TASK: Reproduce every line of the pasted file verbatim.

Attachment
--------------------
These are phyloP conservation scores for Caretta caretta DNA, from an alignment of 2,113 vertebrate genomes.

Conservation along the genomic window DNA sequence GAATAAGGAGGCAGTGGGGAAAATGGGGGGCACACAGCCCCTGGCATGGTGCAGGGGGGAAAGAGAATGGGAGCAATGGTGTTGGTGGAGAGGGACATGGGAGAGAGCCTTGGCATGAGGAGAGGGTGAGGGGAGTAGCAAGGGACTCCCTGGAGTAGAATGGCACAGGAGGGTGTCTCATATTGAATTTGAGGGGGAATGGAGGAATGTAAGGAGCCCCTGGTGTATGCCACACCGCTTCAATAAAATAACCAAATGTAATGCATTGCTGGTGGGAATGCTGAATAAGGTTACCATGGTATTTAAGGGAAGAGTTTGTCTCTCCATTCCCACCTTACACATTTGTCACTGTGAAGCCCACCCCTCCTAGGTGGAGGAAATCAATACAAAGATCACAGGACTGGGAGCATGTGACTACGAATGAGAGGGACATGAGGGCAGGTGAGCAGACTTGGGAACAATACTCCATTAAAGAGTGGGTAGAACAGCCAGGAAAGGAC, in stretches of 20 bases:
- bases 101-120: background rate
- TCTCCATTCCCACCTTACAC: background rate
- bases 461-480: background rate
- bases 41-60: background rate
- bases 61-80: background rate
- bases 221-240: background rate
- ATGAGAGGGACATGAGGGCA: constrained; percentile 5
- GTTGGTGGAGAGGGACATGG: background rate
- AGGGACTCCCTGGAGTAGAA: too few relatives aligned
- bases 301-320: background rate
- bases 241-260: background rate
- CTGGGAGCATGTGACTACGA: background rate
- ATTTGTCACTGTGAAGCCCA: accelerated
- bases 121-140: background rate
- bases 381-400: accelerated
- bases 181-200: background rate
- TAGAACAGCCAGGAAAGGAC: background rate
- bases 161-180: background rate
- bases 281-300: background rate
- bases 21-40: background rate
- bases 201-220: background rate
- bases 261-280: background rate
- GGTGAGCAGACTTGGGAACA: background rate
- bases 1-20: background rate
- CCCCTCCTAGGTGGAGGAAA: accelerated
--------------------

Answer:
These are phyloP conservation scores for Caretta caretta DNA, from an alignment of 2,113 vertebrate genomes.

Conservation along the genomic window DNA sequence GAATAAGGAGGCAGTGGGGAAAATGGGGGGCACACAGCCCCTGGCATGGTGCAGGGGGGAAAGAGAATGGGAGCAATGGTGTTGGTGGAGAGGGACATGGGAGAGAGCCTTGGCATGAGGAGAGGGTGAGGGGAGTAGCAAGGGACTCCCTGGAGTAGAATGGCACAGGAGGGTGTCTCATATTGAATTTGAGGGGGAATGGAGGAATGTAAGGAGCCCCTGGTGTATGCCACACCGCTTCAATAAAATAACCAAATGTAATGCATTGCTGGTGGGAATGCTGAATAAGGTTACCATGGTATTTAAGGGAAGAGTTTGTCTCTCCATTCCCACCTTACACATTTGTCACTGTGAAGCCCACCCCTCCTAGGTGGAGGAAATCAATACAAAGATCACAGGACTGGGAGCATGTGACTACGAATGAGAGGGACATGAGGGCAGGTGAGCAGACTTGGGAACAATACTCCATTAAAGAGTGGGTAGAACAGCCAGGAAAGGAC, in stretches of 20 bases:
- bases 101-120: background rate
- TCTCCATTCCCACCTTACAC: background rate
- bases 461-480: background rate
- bases 41-60: background rate
- bases 61-80: background rate
- bases 221-240: background rate
- ATGAGAGGGACATGAGGGCA: constrained; percentile 5
- GTTGGTGGAGAGGGACATGG: background rate
- AGGGACTCCCTGGAGTAGAA: too few relatives aligned
- bases 301-320: background rate
- bases 241-260: background rate
- CTGGGAGCATGTGACTACGA: background rate
- ATTTGTCACTGTGAAGCCCA: accelerated
- bases 121-140: background rate
- bases 381-400: accelerated
- bases 181-200: background rate
- TAGAACAGCCAGGAAAGGAC: background rate
- bases 161-180: background rate
- bases 281-300: background rate
- bases 21-40: background rate
- bases 201-220: background rate
- bases 261-280: background rate
- GGTGAGCAGACTTGGGAACA: background rate
- bases 1-20: background rate
- CCCCTCCTAGGTGGAGGAAA: accelerated